The short answer: they’re the same thing.
It’s a little more complicated than that, of course. Essentially, ADD and ADHD are versions of the same condition. Attention-Deficit Disorder, or ADD, is a bit dated and used to refer to the symptoms that had to do with listening and managing time. Attention-Deficit/Hyperactivity Disorder, or ADHD, is the more commonly accepted term today. In the past it was used to refer to the more stereotypical, hyperactivity associated with the disorder.
Today, ADHD is the umbrella term for the various symptoms that used to be recognized as ADHD or ADD. ADHD is also used in a more official capacity, and is the name recognized by the American Psychiatric Association (APA). It’s not uncommon for people to still use the terms interchangeably, but most professionals and reference material will use ADHD.
What exactly is ADHD?
Attention deficit hyperactivity disorder is a biological, neurological condition. It is a medically recognized collection of symptoms with several different classifications of symptom subsets that ADHD encompasses. Primarily, there are inattentive and hyperactivity, and a third classification that covers people who experience a majority of symptoms from both inattentive and hyperactivity.
In general, it’s a disorder that disrupts a person’s ability to control impulses, pay attention, or organize their thoughts and actions. It’s often a difficult diagnosis because symptoms can overlap with a number of other disorders, and people may experience these symptoms in varying degrees. Typically, a formal diagnosis is only made after a person meets a certain number of specific symptoms, but many people experience ADHD into adulthood without a diagnosis.
What are the different types of ADHD?
People with inattentive ADHD usually have a bit more trouble staying focused or keeping track of things. They can be forgetful and experience difficulties related to their inability to focus. For both children and adults suffering from this type, it’s not uncommon for the symptoms to be confused for apathetic behavior, anxiety, or other mood disorders.
Hyperactive-Impulsive ADHD is the one that people most often associate with the disorder. It is characterized by a general inability to remain still or control one’s physical or verbal impulses. While it’s not always to the extreme that media and sensation may depict, it is a key factor in people’s inability to remain focused or quiet.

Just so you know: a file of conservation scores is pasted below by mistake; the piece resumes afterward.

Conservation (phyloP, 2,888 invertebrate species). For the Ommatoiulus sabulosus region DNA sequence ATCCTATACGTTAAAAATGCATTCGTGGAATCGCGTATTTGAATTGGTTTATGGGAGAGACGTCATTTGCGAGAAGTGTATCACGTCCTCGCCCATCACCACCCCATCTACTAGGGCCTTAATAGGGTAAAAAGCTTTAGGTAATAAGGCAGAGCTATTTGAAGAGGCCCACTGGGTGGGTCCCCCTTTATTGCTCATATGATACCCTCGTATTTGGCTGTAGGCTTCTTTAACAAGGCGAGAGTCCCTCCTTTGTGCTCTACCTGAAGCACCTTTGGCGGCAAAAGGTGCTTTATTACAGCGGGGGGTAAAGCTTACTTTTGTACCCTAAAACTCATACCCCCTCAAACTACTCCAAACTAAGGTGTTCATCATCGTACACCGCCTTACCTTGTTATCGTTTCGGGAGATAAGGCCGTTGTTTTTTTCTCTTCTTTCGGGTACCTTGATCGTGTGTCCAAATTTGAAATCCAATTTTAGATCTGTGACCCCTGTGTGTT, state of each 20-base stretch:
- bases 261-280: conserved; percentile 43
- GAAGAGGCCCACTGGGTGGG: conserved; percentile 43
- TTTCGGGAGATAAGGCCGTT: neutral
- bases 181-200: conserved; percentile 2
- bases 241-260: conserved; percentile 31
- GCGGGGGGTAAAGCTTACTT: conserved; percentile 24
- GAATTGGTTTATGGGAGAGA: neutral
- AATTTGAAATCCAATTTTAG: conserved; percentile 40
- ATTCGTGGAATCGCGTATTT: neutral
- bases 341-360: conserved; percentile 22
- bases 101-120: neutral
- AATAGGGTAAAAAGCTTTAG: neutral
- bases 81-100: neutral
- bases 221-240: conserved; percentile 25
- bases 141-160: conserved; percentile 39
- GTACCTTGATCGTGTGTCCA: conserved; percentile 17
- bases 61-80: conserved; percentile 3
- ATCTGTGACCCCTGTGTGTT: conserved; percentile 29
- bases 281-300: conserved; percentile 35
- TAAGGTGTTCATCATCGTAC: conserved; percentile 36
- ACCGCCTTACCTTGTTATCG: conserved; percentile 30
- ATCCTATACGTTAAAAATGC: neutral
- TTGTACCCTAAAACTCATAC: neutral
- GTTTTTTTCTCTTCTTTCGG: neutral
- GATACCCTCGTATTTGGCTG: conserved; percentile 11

Combined is exactly what it sounds like. People that suffer a certain number of symptoms from both the inattentive and hyperactive-impulsive disorders. As you might expect, the variation on symptoms, degree of symptoms, and how much of an influence they have on a person experiencing this can change a great deal between patients.
In every case, a formal diagnosis is made through professional evaluation in reference to the DSM-V’s list of criteria for ADHD. For each iteration, there is a relatively long list of symptoms characteristic of patients suffering from ADHD, and in each case, diagnosis revolves around identifying at least 6 or more of those symptoms.
Where a lot of people face difficulty pursuing an official diagnosis is in the definition or measurement of how severe an impact those symptoms make in a person’s life. For example, according to the DSM-V, even if a person experiences 6 or more of the symptoms, they must also experience those symptoms “to an extent that is disruptive and inappropriate for the person’s developmental level.”
What’s the impact of ADHD?
ADHD and its symptoms are as varied as the people experiencing it, so there’s no surefire way to identify the disorder or address its symptoms without an official diagnosis. But people suffering from ADHD often face a host of associated issues that result from the symptoms of the disorder itself.
Those that are inattentive may suffer from a lack of motivation or appear lazy, while those that suffer from hyperactive-impulsive may be disruptive of others while also impacting their own learning or productivity. For children, this can mean difficulties learning and focusing in a classroom environment, and for adults, it can translate to trouble at work maintaining a productive workflow. In both cases, this can lead to feelings of self-doubt or low self esteem.
ADHD is more than a simple inability to sit still and focus, from a variety of symptoms that come directly from the disorder to the social views and stigma surrounding a diagnosis. Getting a quick and accurate diagnosis can give people a head start on understanding their condition and building effective strategies to counteract their symptoms.
At the ADHD Wellness Center, we offer a variety of services for those suffering from ADHD, including one on one sessions and ADHD coaching. If you’re interested in learning more about ADHD, its symptoms, or the best methods for living a successful and happy life even after a diagnosis, ADHD Wellness Center can help.
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